The National Mental Health Commission congratulates Commissioner Professor Helen Milroy on being named 2021 Australian of the Year.
The Prime Minister, The Hon Scott Morrison MP, presented Professor Milroy with the prestigious award at a live telecast ceremony at the National Arboretum in Canberra this evening, recognising her significant advocacy for the mental health needs of First Peoples and children, especially those who have been impacted by social, cultural and systemic trauma.
Helen Milroy is a pioneering woman who has forged a successful career defined by many firsts and high profile appointments. Notably she was Australia’s first Indigenous medical doctor and the first Indigenous commissioner appointed to the Australian Football League, She was also appointed as a commissioner to the Australian Government's Royal Commission into Institutional Responses to Child Sexual Abuse, and is a Director on the Beyond Blue board.
The Commission’s Chair, Mrs Lucy Brogden AM, said we are pleased to see Professor Milroy acknowledged for her tireless work in mental health. It is especially poignant at this significant period of mental health reform in Australia.
“All Australians will be proud of Professor Milroy as they come to appreciate the lifelong commitment she has had to the wellbeing of children and young people. She is an inspiring woman contributing to important work in Indigenous, children and adolescent health and mental health care. For more than 25 years, she has pioneered research, education and training in Aboriginal and child mental health, and recovery from grief and trauma.”
Professor Milroy’s career long focus on the potential of young people is evident through her recent contributions to Australia’s inaugural National Children’s Mental Health and Wellbeing Strategy, which is currently open for public consultation by the Commission, closing on the 15th February.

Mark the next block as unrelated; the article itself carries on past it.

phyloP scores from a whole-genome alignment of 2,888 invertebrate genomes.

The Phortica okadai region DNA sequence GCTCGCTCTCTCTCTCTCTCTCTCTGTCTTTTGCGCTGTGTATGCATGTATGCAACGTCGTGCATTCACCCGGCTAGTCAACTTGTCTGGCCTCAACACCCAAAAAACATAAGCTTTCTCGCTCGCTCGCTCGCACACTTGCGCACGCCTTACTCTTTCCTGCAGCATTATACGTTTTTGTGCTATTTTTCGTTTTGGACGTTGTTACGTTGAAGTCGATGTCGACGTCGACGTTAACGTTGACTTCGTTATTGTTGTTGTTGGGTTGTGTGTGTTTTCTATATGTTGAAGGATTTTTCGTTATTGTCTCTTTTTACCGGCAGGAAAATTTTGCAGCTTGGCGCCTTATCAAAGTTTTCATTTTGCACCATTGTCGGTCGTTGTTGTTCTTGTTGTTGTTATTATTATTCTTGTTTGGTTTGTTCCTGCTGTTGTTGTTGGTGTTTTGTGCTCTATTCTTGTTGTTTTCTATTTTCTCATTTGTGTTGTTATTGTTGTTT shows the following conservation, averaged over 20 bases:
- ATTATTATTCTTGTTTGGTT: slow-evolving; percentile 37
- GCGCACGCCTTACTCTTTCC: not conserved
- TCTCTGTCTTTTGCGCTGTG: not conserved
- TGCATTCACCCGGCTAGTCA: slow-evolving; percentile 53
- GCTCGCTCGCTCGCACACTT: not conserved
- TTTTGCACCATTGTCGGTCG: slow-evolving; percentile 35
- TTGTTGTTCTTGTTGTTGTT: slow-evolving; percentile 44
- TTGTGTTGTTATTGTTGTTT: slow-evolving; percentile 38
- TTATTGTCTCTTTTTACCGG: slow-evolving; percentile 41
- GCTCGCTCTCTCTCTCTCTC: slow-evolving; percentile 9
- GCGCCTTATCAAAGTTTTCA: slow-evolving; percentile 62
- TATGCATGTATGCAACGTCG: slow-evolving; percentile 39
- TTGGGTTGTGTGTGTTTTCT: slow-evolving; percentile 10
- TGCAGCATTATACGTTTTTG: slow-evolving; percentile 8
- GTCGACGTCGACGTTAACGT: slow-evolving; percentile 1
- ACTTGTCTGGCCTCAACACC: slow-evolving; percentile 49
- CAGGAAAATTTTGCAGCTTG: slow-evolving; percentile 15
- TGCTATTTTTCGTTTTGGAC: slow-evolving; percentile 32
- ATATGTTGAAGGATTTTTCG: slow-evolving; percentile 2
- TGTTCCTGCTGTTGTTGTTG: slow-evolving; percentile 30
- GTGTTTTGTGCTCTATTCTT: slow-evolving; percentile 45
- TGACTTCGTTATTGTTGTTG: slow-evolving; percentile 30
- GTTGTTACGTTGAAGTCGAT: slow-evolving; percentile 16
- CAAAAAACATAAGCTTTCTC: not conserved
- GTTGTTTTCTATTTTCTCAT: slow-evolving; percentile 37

Commission CEO, Christine Morgan, acknowledges Professor Milroy’s relentless commitment to understanding and improving the services available for children experiencing mental health issues, and the possible lifelong impacts of the circumstances they are born into.
Her passion is to increase the understanding of the gravity of the impact of trauma on the mental health of children and translate that into genuine reform. Her invaluable expertise and experience is critical to the reform process. Prevention and understanding is key to creating a comprehensive mental health system for all children. Helen also provides ongoing insights on Indigenous perspective and needs acts all the work of the Commission.
Aligned with the Commission, Professor Milroy’s view is that more work and investment into children’s health is critical, and cannot be left to when a child is in distress or traumatised.
“I felt very honoured, proud and humbled to have received this award. I hope that it will further highlight my work in this important area,” Dr Milroy said of her win.
“Everyone talks about the fact most mental health problems start in childhood and yet we don’t resource childhood; we resource youth and adult mental health services when it’s already well and truly down the track,” said Professor Milroy.
“I don’t want to sit in my office and wait for kids to be sick before they come see me. I want to be able to put my expertise and experience upfront to highlight ways to provide a more comprehensive well buffered service where kids actually get the expertise up front.
“Let’s get in early, look after the kids early and I believe if we invest in the kids today we will have a very successful nation in the future.”
The Commission continues to value Professor Milroy’s significant contribution in shaping the future of mental health care for Australia’s youth.